DIA-808 – Anti-CD8a (Ms) from Rat (Clone: GHH8) for mouse FFPE tissue – 200 µl


CD8a (MHC I Co-Receptor, cytotox. T-cells)
Species Reactivity
Host Species
Clonality (Mono-/Polyclonal)
Immunohistochemistry (Paraffin-embedded Sections)
antibody purified (from culture supernatant)
Product line / Topic
CD markers
Intended Use
for Research Use Only
Temperature – Storage
Search Code
Manufacturer / Brand


Antibody clone GHH8 has been developed and validated for the detection of murine CD8a in formalin-fixed paraffin-embedded tissue sections (mouse FFPE). Clone GHH8 identifies cytotoxic and regulatory T-cells (also known as suppressor T-cells) in murine FFPE tissue by IHC.


CD8 is a marker for T-cells with suppressor and cytotoxic activity. Cluster of Differentiation 8 (CD8) is also found on the surface of some natural killer cells, most thymocytes, some T-cell lymphomas and large granular lymphocyte leukemias.
Antigen recognition and subsequent T-cell activation is controlled by the interaction between TCR (T-cell receptor) and pMHC (peptide-major histocompatibility complexe). T-cell activation is often enhanced by a close cooperation of the TCR with two different co-receptors: CD8 and CD4. CD8 was first discovered as a cell surface marker in mice and was used to discriminate CD8+ CTLs and CD4+ Th cells. CD8a is expressed either as a heterodimer with the CD8 beta chain (CD8 alpha beta) or as a homodimer (CD8 alpha alpha). CD8 alpha beta is expressed on the majority of cytotoxic T-lymphocytes (CTLs). This CD8 heteromeric proteins (with approx. 32-34 KDa each monomer) are physically associated with a p56 tyrosine kinase to mediate T-cell activation signals through phosphorylation of adjacent proteins.
Besides its important role in T-cell signalling, the CD8 co-receptor is also important for CD8+ T-cell development, stabilisation of the interface between CD8+ T-cells and target cells, and activation of intestinal epithelial T lymphocytes (iIELs). Therefore, CD8 has been the target of many therapeutic strategies designed to modulate T-cell responses during auto-immune reactions, allergy and organ transplant rejection.

Immunohistochemistry of mouse CD8a in formalin-fixed paraffin-embedded tissue sections
Immunohistochemical staining (IHC) with anti-CD8a (MHC I Co-Rezeptor, zytotox. T-Zellen) Antibody (clone GHH8) - dianova


Immunohistochemical staining (IHC) with anti-CD8a (MHC I Co-Rezeptor, zytotox. T-Zellen) Antibody (clone GHH8) - dianova


A, Mouse spleen: The monoclonal antibody clone GHH8 specifically stains CD8a in standard formalin-fixed paraffin-embedded mouse spleen. Incubation with antibody clone GHH8 (5μg/ml, corresponding to a 1:100 dilution) for 1h at RT. Detection with ImmPRESS HRP anti-Rat from Vector Laboratories (Picture courtesy of Christel Bonnas, Synaptic Systems, Göttingen, Germany).
B, Mouse liver after viral infection: Specific Detection of invading T-cells with monoclonal antibody clone GHH8 by IHC-FFPE. Note the clear membrane-bound signal free of background. Detection with a Ventana automated stainer following standard procedures. Incubation for 30min at 4°C with 10μg/ml of antibody clone GHH8, corresponding to a 1:50 dilution (Picture courtesy of Susanne Krasemann, Mouse Pathology Core Facility, UKE, Hamburg, Germany).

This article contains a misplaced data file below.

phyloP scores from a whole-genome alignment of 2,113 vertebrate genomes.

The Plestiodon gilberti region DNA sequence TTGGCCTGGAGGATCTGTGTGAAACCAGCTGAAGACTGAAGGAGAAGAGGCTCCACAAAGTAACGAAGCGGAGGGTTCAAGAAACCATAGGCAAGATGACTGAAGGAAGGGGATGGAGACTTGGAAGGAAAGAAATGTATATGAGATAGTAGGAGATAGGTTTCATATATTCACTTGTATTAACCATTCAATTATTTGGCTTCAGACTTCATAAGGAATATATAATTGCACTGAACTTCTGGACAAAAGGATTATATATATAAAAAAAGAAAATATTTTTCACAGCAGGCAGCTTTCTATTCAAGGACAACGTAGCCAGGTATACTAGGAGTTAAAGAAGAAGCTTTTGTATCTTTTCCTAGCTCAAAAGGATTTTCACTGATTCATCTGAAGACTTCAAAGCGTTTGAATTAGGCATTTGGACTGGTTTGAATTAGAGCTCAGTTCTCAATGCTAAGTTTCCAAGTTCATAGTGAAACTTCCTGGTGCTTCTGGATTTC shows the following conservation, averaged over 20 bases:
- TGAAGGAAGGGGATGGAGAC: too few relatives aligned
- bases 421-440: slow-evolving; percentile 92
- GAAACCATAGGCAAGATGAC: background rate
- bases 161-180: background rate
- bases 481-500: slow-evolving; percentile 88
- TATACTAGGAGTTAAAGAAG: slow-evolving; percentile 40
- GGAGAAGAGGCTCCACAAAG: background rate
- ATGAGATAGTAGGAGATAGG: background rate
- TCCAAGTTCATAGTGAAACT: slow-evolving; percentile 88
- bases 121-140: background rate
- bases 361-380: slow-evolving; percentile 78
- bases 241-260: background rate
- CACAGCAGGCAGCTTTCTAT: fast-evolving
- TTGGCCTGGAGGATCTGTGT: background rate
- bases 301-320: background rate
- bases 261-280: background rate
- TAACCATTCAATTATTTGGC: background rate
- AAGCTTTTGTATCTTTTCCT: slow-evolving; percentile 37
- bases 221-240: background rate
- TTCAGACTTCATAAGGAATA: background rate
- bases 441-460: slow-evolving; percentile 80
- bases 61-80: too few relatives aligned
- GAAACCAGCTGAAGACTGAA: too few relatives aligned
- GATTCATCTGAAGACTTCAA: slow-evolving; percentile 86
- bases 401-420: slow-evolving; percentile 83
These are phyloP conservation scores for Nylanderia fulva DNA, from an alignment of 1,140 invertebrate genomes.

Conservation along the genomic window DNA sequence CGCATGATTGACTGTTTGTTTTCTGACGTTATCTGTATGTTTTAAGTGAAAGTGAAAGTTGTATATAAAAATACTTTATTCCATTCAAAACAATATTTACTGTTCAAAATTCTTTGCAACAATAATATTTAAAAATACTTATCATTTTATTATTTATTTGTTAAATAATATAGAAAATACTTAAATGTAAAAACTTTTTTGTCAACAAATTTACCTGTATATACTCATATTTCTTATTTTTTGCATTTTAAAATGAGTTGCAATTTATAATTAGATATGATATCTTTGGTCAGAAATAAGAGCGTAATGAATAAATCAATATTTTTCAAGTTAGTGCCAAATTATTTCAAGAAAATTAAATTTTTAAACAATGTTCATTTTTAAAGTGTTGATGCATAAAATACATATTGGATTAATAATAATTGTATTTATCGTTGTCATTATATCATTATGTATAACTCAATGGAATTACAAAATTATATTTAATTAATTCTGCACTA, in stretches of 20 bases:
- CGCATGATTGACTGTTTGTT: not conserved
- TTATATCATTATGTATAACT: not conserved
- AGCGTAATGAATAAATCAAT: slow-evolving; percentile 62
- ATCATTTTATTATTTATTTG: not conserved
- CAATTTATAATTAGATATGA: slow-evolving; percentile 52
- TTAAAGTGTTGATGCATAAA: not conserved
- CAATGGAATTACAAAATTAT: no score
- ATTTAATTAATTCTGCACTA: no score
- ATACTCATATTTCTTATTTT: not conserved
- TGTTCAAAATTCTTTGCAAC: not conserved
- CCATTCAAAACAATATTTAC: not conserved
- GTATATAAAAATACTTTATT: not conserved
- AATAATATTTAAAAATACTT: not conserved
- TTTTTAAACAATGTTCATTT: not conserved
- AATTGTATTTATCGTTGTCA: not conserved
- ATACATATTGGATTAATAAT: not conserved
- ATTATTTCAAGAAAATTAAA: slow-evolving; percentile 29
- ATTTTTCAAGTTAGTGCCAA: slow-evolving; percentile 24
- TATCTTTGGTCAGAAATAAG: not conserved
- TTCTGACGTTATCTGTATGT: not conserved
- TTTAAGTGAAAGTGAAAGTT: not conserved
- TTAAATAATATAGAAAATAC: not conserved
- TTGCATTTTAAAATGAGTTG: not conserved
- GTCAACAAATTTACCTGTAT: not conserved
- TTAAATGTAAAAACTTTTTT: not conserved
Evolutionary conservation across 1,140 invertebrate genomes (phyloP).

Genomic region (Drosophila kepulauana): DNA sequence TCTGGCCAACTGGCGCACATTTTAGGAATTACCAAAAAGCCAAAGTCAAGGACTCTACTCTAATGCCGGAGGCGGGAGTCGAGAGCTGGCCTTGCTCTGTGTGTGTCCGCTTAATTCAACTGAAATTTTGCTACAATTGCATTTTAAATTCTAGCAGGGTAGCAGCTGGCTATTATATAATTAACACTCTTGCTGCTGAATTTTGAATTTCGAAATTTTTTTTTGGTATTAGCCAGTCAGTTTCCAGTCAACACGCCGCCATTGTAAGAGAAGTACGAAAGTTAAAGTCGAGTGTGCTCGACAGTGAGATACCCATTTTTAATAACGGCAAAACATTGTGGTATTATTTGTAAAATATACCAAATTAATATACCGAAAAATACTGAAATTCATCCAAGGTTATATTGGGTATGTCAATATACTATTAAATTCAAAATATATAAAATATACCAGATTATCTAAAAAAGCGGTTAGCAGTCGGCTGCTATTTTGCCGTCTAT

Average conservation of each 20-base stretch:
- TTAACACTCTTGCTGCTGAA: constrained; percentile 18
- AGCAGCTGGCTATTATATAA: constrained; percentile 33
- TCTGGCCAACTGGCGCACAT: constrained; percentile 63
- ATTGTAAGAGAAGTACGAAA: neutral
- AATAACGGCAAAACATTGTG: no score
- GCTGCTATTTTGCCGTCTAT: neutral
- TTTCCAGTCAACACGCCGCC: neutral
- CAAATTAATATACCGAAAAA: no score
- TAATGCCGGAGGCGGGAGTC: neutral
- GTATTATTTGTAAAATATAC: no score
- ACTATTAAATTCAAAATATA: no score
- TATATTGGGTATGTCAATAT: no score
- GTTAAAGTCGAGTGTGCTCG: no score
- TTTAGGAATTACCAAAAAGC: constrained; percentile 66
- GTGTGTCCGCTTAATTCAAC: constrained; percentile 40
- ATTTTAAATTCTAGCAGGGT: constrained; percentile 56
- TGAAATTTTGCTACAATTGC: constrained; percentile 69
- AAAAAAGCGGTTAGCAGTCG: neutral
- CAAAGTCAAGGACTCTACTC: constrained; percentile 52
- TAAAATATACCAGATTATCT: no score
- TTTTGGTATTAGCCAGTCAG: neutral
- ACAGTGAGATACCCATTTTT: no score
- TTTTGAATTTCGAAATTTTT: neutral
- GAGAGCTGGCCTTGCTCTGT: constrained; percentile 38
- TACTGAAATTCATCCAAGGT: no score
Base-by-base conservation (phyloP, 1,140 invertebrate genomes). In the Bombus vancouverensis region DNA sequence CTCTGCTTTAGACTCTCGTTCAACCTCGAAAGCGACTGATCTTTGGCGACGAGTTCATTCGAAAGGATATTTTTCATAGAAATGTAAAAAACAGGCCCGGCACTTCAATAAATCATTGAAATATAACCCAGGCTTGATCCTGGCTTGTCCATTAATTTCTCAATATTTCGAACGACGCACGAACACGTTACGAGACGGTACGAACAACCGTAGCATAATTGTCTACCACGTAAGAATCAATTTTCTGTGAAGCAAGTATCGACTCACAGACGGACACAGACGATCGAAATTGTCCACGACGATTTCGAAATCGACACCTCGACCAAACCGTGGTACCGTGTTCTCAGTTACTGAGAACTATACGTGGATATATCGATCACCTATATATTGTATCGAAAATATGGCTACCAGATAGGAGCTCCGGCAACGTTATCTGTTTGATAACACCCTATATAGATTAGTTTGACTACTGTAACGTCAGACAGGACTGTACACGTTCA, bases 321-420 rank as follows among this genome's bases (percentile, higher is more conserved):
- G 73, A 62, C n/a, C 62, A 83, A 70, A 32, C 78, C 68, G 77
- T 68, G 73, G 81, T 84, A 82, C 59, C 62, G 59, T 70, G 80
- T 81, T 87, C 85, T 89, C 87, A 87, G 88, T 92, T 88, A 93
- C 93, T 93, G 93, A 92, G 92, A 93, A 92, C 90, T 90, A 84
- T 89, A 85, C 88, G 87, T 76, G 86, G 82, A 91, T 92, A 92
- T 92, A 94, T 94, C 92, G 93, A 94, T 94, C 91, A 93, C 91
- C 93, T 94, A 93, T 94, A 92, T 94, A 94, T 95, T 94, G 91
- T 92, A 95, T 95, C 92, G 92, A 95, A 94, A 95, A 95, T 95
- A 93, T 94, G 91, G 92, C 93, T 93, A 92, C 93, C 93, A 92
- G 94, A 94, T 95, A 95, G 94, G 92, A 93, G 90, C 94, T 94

Specific References:

  1. Kuczynski EA, Krueger J, Chow A, Xu P, Man S, Sundaravadanam Y, Miller JK, Krzyzanowski PM, Kerbel RS. Impact of chemical-induced mutational load increase on immune checkpoint therapy in poorly responsive murine tumors. Mol Cancer Ther. 2018 Feb 26; PMID: 29483207
  2. Wüstner S, Anderl F, Wanisch A, Sachs C, Steiger K, Nerlich A, Vieth M, Mejías-Luque R, Gerhard M. Helicobacter pylori γ-glutamyl transferase contributes to colonization and differential recruitment of T cells during persistence. Sci Rep. 2017 Oct 20;7(1):13636. PMCID: PMC5651840

General References:

  1. Kersh AE et al. Cutting Edge: Resident Memory CD8 T Cells Express High-Affinity TCRs. Journal of Immunology 2015, 195: 3520-4.
  2. Wu RC et al. New insights on the role of CD8(+)CD57(+) T-cells in cancer. Oncoimmunology 2012, 1: 954-56.
  3. Hyland L et al. Mice lacking CD8+ T cells develop greater numbers of IgA-producing cells in response to a respiratory virus infection. Virology 1994, 204: 234-41.
  4. Prince HE et al. CD4 and CD8 subsets defined by dual-color cytofluorometry which distinguish symptomatic from asymptomatic blood donors seropositive for human immunodeficiency virus. Diagnostic & Clinical Immunology 1987, 5: 188-93.
  5. Gaudernack G et al. Isolation of pure functionally active CD8+ T cells. Positive selection with monoclonal antibodies directly conjugated to monosized magnetic microspheres. Journal of Immunological Methods 1986, 90: 179-87.
  6. Fleischer B et al. Function of the CD4 and CD8 molecules on human cytotoxic T lymphocytes: regulation of T cell triggering. Journal of Immunology 1986,136: 1625-8.